Comprehensive Settlement Reached Over Florida Prisons

barbed wire and fencing

by Andy Jones
July 14, 2017

Disability Rights Florida and the Florida Department of Corrections announced a comprehensive settlement on July 12, resolving a class-action lawsuit alleging a range of dangerous conditions in the state’s prison system.

“The laws guaranteeing equal access are there to ensure that the dignity and independence of people with disabilities are respected regardless of the setting,” said Maryellen McDonald, executive director of Disability Rights Florida, in a news release. “When those laws are not followed, not only do they result in a lack of access, but people with disabilities are put at daily risk with little opportunity to gain the skills or training necessary to contribute as productive citizens once their sentence has ended.

“Our organization is seeking through this Settlement Agreement to enforce those principles for the incarcerated people of Florida.”

In January 2016, Disability Rights Florida, with the assistance of the Florida Justice Institute and attorneys from Morgan & Morgan, sued the DOC in federal court, alleging a range of Americans with Disabilities Act violations and allegations that the state was violating constitutionally protected due process rights. Furthermore, they alleged that the DOC treats inmates in ways contrary to the Eighth Amendment’s prohibition against cruel and unusual punishment.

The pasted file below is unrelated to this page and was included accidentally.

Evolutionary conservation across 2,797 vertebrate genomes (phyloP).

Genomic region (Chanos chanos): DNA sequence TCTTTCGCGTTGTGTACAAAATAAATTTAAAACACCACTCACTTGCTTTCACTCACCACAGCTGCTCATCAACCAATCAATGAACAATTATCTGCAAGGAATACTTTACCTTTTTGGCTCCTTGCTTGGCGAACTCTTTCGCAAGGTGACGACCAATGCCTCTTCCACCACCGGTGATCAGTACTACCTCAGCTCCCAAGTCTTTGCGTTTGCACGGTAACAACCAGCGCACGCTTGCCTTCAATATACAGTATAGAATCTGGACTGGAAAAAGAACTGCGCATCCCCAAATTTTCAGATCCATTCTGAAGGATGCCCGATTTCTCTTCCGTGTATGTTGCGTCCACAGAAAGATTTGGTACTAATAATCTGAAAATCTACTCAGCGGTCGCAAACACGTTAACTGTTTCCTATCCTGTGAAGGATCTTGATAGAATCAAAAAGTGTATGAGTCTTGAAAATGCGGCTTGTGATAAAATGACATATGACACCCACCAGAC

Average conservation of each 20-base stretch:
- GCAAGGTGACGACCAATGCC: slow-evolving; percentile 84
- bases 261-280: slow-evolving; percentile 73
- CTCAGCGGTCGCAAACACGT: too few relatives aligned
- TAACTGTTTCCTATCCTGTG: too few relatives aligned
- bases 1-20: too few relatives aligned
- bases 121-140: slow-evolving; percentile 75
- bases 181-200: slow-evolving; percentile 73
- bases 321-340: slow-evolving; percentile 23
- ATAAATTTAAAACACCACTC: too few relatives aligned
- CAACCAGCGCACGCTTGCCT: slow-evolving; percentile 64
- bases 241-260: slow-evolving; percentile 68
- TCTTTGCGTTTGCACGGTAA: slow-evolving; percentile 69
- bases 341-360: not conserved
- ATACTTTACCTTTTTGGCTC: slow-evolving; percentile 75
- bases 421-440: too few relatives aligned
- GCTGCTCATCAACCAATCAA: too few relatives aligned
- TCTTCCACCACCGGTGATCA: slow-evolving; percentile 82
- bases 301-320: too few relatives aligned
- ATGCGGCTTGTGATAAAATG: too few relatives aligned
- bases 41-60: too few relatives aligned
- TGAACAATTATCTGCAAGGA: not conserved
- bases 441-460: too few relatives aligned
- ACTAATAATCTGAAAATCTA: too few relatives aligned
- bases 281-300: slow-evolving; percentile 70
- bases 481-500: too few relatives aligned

Under the settlement, the DOC has four years to undergo a range of systematic reforms.

In particular, it must provide qualified sign language interpreters to deaf inmates, many of whom were previously denied such services, even in life-threatening medical emergencies. The DOC must also remove numerous architectural barriers, making the facilities accessible to people in wheelchairs or otherwise with mobility disabilities.

Inmates must have full opportunity to participate in work, education, and religious programs. DOC staff must also comply with extensive training requirements and cease retaliating against inmates attempting to exercise their rights.

There are thousands of people with physical disabilities in Florida’s prisons who will benefit from this settlement,” said Randall C. Berg, Jr. of the Florida Justice Institute, in the news release. “This comprehensive settlement agreement requires the 3rd largest state prison system to provide equal access to programs, services, and activities for physically disabled inmates.”

Disability Rights Washington and the Disability Rights Florida are the designated protection and advocacy agencies in Washington and Florida, respectively, and are members of the National Disability Rights Network.